Figure 5 - Electrical diagram of the thermometer.
As a precaution, I powered the LED strip with a separate regulator as, in the event of a fault more LEDs could be lit simultaneously, the small controller on Arduino Nano could overheat and even burn.
The average consumption of my prototype is around 50 mA, this also because I only turn on
 one led at a time and also reduced its brightness. The power supply is similar to that used for Arduino, preferably use voltages between 7.5 and 9 volts, even not stabilized.

I used an Arduino Nano because it is compact and with a 0.1" pitch, necessary for prototyping matrix board. The sensor is connected to pin A0 and I have connected a potentiometer on pin A1 to calibrate the thermometer without modifying the program. For the prototype I used a matrix board, as shown in figure 6. Notice at the top the sensor that comes out of the box.
Figure 6 - Aspect of the components of the prototype.
List of electronic components
47 kW ±1% metal film
RGB strip LED type WS2812B
220 W ±5%
Arduino Nano board
5 kW trimmer
LM35 sensor
100 µF,25V electrolytic capacitor
LM7805, 5V regulator
100 nF ceramic capacitor


Prototype construction
The simplest constructive solution is to buy the led strip aluminum profile complete with its diffuser and to transfer on it the thermometric scale numbers.
I used a "U" aluminum profile of about 15x10 mm, 600 mm long for a total of 30 LEDs with a scale from 5 °C to 34 °C. The strip has a density of 60 LEDs per meter, so the pitch is about 16.7 mm.
At the end of the bar I fixed a small box containing the electronics, while beside the led bar I glued an "L" shaped profile of about 10x20 mm on which I drew the thermometric scale with a normographe, then I painted it with a transparent varnish protection. This solution, quite "do it yourself" is visible in the introductory photo. The writing can also be done with a label printer or with self-adhesive numbers. The version with the special profile and relative diffuser is also aesthetically the most valid solution.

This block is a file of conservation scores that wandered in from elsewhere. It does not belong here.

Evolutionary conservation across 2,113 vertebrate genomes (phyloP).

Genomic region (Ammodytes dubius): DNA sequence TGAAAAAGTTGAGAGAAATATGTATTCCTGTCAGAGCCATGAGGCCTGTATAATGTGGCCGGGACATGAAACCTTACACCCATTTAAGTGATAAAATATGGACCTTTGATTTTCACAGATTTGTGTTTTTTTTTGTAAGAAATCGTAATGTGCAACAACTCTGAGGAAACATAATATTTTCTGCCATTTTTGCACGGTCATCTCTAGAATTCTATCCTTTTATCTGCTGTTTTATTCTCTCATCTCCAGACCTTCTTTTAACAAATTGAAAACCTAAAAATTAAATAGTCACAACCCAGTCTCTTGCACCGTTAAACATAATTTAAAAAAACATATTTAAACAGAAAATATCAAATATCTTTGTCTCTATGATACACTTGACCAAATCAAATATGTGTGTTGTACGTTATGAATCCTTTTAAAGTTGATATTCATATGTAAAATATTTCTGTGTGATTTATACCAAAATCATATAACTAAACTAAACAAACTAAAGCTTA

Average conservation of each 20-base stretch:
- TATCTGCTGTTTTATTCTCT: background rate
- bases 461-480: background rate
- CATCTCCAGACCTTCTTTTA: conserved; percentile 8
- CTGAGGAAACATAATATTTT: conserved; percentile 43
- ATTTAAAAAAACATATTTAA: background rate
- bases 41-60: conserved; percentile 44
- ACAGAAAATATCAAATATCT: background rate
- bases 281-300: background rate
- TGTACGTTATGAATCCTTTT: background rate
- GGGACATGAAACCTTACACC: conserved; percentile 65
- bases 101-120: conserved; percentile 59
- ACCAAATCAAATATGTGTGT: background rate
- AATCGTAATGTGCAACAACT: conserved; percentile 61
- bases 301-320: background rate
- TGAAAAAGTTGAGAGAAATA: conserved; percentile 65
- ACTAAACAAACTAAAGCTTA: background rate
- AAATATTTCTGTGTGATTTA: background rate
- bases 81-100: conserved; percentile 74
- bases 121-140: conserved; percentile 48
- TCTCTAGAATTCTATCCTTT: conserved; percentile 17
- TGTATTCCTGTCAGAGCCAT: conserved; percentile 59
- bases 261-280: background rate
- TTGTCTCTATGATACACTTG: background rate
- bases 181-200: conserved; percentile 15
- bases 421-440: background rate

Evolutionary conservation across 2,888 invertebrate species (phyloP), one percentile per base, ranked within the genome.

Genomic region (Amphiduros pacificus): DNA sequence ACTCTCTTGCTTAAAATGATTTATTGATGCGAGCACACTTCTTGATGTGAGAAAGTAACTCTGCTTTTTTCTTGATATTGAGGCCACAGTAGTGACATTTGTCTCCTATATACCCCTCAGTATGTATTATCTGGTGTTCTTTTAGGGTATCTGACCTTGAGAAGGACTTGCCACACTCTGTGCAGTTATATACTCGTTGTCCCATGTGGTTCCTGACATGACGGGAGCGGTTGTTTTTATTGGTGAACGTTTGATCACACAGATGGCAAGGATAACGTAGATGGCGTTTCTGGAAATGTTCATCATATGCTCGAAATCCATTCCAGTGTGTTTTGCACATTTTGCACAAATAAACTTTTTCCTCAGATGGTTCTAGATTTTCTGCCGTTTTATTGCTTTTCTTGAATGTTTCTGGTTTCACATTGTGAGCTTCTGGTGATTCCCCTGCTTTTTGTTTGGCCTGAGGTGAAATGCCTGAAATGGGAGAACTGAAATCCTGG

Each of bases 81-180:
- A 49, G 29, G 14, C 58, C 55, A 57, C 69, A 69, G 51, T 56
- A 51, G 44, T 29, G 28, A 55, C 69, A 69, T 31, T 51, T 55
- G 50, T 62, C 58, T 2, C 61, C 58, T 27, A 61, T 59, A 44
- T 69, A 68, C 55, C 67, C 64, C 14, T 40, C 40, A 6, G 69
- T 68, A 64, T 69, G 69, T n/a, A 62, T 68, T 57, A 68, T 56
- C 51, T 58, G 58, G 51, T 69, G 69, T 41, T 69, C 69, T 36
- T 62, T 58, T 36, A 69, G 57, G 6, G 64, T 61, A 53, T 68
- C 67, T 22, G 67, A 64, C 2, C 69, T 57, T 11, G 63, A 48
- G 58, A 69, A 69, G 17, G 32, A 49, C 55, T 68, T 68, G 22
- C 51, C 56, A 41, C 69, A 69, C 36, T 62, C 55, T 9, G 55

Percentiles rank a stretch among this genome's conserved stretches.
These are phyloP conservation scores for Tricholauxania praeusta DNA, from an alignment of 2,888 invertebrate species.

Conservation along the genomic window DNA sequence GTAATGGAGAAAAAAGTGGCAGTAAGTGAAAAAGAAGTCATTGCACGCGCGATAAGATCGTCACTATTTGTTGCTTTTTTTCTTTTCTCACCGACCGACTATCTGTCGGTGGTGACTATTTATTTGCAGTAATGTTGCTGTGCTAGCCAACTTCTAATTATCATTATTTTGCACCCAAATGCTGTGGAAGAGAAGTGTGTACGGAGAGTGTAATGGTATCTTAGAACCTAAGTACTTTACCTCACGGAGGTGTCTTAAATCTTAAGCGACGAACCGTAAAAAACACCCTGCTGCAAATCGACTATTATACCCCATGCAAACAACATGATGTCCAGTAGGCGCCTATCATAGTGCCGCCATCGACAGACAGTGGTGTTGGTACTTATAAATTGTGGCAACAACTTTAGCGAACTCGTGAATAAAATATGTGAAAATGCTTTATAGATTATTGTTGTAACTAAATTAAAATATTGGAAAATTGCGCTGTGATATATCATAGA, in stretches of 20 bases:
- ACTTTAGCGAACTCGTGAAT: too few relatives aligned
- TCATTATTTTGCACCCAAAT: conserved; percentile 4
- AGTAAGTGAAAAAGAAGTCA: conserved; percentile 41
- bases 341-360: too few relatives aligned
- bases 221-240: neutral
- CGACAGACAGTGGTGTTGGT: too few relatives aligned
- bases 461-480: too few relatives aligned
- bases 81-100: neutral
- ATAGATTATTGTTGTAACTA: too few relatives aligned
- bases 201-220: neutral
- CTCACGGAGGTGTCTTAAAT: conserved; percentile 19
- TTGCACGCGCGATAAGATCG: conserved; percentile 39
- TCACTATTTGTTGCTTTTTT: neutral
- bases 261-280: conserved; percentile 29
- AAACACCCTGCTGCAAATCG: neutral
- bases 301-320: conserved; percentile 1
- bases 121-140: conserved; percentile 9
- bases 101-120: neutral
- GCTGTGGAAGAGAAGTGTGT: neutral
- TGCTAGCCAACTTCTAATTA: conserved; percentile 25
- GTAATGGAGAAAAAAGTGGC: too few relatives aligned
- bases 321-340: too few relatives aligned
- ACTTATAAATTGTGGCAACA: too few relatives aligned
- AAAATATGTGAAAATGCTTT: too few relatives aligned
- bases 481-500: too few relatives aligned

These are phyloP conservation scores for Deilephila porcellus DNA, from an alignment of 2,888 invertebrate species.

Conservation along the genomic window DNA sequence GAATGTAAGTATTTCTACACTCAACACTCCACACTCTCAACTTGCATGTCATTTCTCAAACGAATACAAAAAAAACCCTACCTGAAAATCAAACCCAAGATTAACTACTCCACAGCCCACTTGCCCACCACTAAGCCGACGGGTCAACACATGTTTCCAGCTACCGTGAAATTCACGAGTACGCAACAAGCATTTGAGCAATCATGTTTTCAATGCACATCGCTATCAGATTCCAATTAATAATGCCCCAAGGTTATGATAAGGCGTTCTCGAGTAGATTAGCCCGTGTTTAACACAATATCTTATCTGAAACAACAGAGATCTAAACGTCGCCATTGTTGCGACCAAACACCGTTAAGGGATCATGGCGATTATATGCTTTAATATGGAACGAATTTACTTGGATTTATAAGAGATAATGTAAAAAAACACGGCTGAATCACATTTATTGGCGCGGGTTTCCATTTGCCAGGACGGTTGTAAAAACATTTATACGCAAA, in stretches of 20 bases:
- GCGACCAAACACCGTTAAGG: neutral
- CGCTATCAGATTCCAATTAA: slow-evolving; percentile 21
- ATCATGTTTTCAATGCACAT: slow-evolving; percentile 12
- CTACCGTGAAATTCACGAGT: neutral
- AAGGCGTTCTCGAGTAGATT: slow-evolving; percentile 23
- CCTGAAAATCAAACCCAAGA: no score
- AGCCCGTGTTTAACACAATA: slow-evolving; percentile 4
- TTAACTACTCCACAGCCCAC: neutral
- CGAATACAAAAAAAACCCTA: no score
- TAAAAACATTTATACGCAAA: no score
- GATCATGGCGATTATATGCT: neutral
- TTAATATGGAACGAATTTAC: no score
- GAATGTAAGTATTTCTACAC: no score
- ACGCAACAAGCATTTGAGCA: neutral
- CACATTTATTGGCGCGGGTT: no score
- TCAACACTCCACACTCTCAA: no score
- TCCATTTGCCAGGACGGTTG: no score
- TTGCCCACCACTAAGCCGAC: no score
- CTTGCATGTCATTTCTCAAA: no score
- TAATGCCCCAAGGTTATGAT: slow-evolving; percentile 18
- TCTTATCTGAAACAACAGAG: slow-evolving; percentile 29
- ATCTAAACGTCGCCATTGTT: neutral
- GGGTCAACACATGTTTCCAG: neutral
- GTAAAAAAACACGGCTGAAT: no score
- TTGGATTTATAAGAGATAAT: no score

The program
For this program I used the Adafruit_NeoPixel library ( for the LED strip, because it is simpler and more compact.
Nothing prevents you from using multiple LEDs to enlarge the scale, updating the program on the #define NUM_LEDS 30 line and also modifying the control of the LEDs. With some modifications we can use a scale in Fahrenheit and with hardware and software interventions we can extend the scale even to negative values.
The display resolution is one degree, so I convert the temperature that is of float type to integer and address with this the led to turn on.
I have used mostly only one of these leds and with moderate intensity, for example:
pixels.Color (0, 0, 70);
it turns on one of the RGB colors (the blue LED, in this case), with an intensity of only 70/255. This greatly reduces consumption and does not disturb the eyes too much. Only at the ends of the scale, to better highlight the exceeding of the limits, I use violet (red + blue) and yellow (red + green) colors that require two LEDs, but I turn them on only for one second every five. Reducing consumption also avoids heating the sensor and distorting the measurement.
The led chip[0] is the one at the bottom: it is lit blue for a temperature of 5 °C or flashes violet for lower temperatures. The led chip[29] is the highest one and lights up red for a temperature of 34 °C or flashes yellow for higher temperatures.